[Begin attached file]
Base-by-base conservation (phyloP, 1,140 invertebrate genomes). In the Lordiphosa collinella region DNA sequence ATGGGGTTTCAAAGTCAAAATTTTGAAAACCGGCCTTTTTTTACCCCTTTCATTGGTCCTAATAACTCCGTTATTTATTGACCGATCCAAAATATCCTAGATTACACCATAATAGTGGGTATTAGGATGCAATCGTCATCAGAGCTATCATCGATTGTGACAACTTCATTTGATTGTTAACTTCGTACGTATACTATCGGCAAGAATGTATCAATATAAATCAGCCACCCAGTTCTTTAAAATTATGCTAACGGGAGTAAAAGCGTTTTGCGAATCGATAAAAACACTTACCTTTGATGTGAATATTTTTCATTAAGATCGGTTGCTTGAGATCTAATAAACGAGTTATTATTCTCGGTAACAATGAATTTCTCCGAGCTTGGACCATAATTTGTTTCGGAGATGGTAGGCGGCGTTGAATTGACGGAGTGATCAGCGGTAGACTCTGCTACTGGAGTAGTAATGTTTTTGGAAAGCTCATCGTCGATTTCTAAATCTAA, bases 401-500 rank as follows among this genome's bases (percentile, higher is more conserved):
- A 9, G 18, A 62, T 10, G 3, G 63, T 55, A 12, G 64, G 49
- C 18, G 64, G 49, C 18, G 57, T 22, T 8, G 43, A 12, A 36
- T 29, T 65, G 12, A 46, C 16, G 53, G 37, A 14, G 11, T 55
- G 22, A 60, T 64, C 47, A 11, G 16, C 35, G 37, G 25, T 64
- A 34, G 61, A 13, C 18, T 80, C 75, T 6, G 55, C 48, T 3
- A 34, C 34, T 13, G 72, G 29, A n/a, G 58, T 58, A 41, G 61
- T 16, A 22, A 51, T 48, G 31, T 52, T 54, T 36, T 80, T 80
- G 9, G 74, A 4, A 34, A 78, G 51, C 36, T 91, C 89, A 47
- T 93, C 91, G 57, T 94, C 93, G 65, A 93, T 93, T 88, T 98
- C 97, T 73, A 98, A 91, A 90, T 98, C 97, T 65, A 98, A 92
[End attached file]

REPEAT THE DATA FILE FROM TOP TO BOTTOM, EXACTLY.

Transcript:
Base-by-base conservation (phyloP, 1,140 invertebrate genomes). In the Lordiphosa collinella region DNA sequence ATGGGGTTTCAAAGTCAAAATTTTGAAAACCGGCCTTTTTTTACCCCTTTCATTGGTCCTAATAACTCCGTTATTTATTGACCGATCCAAAATATCCTAGATTACACCATAATAGTGGGTATTAGGATGCAATCGTCATCAGAGCTATCATCGATTGTGACAACTTCATTTGATTGTTAACTTCGTACGTATACTATCGGCAAGAATGTATCAATATAAATCAGCCACCCAGTTCTTTAAAATTATGCTAACGGGAGTAAAAGCGTTTTGCGAATCGATAAAAACACTTACCTTTGATGTGAATATTTTTCATTAAGATCGGTTGCTTGAGATCTAATAAACGAGTTATTATTCTCGGTAACAATGAATTTCTCCGAGCTTGGACCATAATTTGTTTCGGAGATGGTAGGCGGCGTTGAATTGACGGAGTGATCAGCGGTAGACTCTGCTACTGGAGTAGTAATGTTTTTGGAAAGCTCATCGTCGATTTCTAAATCTAA, bases 401-500 rank as follows among this genome's bases (percentile, higher is more conserved):
- A 9, G 18, A 62, T 10, G 3, G 63, T 55, A 12, G 64, G 49
- C 18, G 64, G 49, C 18, G 57, T 22, T 8, G 43, A 12, A 36
- T 29, T 65, G 12, A 46, C 16, G 53, G 37, A 14, G 11, T 55
- G 22, A 60, T 64, C 47, A 11, G 16, C 35, G 37, G 25, T 64
- A 34, G 61, A 13, C 18, T 80, C 75, T 6, G 55, C 48, T 3
- A 34, C 34, T 13, G 72, G 29, A n/a, G 58, T 58, A 41, G 61
- T 16, A 22, A 51, T 48, G 31, T 52, T 54, T 36, T 80, T 80
- G 9, G 74, A 4, A 34, A 78, G 51, C 36, T 91, C 89, A 47
- T 93, C 91, G 57, T 94, C 93, G 65, A 93, T 93, T 88, T 98
- C 97, T 73, A 98, A 91, A 90, T 98, C 97, T 65, A 98, A 92